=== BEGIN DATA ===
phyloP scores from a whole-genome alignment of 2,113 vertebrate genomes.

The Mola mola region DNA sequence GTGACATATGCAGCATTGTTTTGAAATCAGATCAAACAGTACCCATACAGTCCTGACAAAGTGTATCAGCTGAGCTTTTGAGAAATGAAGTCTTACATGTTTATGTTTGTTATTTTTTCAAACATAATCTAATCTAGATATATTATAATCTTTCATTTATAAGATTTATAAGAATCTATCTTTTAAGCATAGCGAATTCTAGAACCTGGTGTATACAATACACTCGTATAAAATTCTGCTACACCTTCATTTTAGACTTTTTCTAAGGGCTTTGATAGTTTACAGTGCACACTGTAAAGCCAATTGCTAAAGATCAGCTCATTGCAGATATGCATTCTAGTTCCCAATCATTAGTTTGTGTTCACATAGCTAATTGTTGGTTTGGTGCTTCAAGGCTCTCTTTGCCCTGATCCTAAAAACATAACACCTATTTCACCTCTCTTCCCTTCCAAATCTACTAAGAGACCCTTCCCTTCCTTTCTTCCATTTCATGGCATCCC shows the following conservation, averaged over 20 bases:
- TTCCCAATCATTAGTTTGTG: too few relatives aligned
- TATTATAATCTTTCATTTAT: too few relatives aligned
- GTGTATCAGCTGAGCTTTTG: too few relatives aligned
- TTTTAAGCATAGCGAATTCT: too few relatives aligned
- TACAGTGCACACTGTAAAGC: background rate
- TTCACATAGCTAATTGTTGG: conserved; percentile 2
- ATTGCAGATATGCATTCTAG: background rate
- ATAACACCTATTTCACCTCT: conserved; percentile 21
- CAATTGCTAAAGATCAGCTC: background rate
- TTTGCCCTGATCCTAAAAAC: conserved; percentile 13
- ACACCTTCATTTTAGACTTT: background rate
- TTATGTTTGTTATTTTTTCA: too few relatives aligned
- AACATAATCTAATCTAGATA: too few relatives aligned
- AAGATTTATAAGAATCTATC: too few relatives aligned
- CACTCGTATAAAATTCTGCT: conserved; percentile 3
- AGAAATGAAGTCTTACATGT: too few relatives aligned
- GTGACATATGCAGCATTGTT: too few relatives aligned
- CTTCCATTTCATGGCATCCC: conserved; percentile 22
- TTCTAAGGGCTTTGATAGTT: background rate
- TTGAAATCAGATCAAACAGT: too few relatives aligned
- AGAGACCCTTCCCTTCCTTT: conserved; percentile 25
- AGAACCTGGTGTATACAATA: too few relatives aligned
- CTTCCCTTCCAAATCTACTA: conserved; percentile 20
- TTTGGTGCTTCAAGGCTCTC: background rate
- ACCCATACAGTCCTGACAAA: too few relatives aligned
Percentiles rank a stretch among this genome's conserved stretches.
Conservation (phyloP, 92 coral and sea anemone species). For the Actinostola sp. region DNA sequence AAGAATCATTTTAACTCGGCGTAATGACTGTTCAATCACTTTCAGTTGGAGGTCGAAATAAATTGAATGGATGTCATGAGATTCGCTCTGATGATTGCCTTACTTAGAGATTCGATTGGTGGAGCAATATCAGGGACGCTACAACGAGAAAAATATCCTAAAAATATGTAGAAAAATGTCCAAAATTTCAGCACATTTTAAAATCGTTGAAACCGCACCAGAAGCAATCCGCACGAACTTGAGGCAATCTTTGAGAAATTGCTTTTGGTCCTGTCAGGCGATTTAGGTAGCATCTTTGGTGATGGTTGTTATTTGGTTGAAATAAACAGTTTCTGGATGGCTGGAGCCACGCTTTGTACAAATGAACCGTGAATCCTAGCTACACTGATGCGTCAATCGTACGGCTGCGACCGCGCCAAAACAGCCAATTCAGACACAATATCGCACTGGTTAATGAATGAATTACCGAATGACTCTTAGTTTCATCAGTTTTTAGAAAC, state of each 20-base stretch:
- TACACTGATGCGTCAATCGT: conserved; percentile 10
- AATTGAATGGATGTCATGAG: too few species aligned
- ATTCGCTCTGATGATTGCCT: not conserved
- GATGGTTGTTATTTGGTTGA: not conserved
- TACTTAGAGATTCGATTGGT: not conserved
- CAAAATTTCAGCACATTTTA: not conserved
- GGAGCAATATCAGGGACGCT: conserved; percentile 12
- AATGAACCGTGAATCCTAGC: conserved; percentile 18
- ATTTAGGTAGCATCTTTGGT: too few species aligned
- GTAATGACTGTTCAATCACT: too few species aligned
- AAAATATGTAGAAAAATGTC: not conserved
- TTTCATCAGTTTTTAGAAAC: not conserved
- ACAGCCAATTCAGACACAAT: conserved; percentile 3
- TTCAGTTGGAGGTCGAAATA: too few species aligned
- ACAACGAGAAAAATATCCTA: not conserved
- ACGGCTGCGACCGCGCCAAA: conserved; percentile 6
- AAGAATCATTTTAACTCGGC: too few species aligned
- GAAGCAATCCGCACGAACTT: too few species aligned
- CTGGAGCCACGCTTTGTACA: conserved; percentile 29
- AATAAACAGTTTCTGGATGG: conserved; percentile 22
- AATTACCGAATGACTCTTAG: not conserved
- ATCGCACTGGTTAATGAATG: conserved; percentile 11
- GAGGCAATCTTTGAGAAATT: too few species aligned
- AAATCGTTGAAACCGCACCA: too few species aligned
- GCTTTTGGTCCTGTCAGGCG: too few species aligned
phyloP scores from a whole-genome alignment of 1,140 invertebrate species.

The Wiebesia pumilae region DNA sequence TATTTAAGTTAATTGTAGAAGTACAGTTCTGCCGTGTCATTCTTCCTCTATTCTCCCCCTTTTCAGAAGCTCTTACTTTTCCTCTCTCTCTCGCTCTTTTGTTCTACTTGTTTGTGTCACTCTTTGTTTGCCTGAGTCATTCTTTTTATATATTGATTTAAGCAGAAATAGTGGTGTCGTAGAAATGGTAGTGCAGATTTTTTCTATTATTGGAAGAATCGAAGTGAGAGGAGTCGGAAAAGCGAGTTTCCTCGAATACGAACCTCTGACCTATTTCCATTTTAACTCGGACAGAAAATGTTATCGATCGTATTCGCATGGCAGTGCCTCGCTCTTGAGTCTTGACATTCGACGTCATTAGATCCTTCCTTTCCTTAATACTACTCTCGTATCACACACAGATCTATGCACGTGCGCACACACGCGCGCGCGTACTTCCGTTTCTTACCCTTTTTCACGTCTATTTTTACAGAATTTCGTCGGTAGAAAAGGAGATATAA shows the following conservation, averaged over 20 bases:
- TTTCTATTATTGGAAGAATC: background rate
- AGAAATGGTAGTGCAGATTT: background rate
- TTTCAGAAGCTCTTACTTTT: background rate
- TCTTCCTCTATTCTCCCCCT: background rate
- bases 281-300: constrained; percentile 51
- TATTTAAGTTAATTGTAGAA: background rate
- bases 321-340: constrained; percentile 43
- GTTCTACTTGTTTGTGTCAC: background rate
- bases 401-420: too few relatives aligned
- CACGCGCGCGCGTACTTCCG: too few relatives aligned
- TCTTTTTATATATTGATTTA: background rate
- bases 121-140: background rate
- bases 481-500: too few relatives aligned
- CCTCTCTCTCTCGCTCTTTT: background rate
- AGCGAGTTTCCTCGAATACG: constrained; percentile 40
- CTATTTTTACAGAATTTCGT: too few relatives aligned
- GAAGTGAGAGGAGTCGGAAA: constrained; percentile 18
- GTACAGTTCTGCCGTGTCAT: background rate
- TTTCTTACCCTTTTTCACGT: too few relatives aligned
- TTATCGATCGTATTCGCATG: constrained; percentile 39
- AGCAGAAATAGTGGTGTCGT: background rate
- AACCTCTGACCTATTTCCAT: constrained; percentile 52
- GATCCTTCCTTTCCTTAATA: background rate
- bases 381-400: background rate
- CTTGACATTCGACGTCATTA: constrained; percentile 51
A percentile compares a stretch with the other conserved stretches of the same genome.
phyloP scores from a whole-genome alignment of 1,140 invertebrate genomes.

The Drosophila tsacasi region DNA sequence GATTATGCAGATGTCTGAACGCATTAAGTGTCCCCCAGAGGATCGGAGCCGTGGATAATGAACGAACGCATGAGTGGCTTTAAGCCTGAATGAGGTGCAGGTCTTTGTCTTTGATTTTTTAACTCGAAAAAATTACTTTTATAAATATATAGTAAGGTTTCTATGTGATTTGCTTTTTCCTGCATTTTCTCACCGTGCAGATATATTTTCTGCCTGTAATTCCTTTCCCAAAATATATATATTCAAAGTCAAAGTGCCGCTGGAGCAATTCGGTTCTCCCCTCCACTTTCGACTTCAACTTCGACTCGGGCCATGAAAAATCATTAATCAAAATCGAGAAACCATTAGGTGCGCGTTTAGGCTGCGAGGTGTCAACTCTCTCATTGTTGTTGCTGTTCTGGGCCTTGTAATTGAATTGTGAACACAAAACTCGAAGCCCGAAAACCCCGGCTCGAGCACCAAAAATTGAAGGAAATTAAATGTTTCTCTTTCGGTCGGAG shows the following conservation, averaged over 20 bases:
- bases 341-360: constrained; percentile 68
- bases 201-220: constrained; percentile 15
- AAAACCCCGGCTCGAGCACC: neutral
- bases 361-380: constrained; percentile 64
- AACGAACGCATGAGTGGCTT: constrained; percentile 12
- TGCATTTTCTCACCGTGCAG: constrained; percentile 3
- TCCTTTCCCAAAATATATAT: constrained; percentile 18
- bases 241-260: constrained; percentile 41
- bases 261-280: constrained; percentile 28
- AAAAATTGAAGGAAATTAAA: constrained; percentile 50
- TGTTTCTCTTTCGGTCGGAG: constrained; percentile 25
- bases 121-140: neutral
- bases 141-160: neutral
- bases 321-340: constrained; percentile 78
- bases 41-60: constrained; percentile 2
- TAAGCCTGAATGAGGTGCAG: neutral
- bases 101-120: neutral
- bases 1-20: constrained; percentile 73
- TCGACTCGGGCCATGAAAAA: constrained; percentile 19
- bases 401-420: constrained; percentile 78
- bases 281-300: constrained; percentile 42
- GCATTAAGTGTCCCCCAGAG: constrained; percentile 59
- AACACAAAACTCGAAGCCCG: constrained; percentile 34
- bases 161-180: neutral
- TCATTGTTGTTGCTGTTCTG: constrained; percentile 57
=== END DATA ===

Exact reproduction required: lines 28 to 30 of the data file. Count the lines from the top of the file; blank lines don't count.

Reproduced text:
Percentiles rank a stretch among this genome's conserved stretches.
Conservation (phyloP, 92 coral and sea anemone species). For the Actinostola sp. region DNA sequence AAGAATCATTTTAACTCGGCGTAATGACTGTTCAATCACTTTCAGTTGGAGGTCGAAATAAATTGAATGGATGTCATGAGATTCGCTCTGATGATTGCCTTACTTAGAGATTCGATTGGTGGAGCAATATCAGGGACGCTACAACGAGAAAAATATCCTAAAAATATGTAGAAAAATGTCCAAAATTTCAGCACATTTTAAAATCGTTGAAACCGCACCAGAAGCAATCCGCACGAACTTGAGGCAATCTTTGAGAAATTGCTTTTGGTCCTGTCAGGCGATTTAGGTAGCATCTTTGGTGATGGTTGTTATTTGGTTGAAATAAACAGTTTCTGGATGGCTGGAGCCACGCTTTGTACAAATGAACCGTGAATCCTAGCTACACTGATGCGTCAATCGTACGGCTGCGACCGCGCCAAAACAGCCAATTCAGACACAATATCGCACTGGTTAATGAATGAATTACCGAATGACTCTTAGTTTCATCAGTTTTTAGAAAC, state of each 20-base stretch:
- TACACTGATGCGTCAATCGT: conserved; percentile 10